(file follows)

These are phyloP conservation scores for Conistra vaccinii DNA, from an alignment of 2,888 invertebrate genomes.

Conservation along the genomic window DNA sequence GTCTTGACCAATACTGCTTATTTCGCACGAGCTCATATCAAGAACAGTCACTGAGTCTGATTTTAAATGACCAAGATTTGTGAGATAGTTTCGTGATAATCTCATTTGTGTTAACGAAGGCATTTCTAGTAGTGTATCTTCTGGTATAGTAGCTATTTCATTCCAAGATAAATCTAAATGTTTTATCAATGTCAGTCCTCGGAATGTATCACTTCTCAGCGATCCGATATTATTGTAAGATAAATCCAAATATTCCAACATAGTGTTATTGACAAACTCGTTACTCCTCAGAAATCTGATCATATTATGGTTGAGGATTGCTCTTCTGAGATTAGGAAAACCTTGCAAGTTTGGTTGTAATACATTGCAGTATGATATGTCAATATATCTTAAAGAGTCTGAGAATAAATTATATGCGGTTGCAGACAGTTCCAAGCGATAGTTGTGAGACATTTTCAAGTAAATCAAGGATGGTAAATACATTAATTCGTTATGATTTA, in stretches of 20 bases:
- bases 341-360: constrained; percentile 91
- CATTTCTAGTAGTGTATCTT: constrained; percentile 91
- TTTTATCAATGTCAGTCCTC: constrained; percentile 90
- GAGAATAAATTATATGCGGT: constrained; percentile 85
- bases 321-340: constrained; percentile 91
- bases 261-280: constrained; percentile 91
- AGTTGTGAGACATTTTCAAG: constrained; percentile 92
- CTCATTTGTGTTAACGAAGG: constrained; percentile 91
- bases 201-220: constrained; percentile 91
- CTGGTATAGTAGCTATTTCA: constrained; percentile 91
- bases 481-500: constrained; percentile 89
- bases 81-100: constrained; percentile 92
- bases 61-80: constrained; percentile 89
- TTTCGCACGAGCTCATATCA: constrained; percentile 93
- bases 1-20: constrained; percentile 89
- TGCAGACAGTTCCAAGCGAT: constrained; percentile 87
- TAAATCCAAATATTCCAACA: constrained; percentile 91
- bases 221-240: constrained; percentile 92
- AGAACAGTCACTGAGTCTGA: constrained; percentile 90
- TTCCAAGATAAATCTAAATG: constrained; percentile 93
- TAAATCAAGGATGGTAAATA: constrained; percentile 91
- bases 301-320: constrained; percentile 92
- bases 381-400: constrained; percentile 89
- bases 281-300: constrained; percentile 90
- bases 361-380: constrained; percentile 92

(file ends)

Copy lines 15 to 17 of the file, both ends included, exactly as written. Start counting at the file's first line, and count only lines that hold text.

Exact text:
- bases 61-80: constrained; percentile 89
- TTTCGCACGAGCTCATATCA: constrained; percentile 93
- bases 1-20: constrained; percentile 89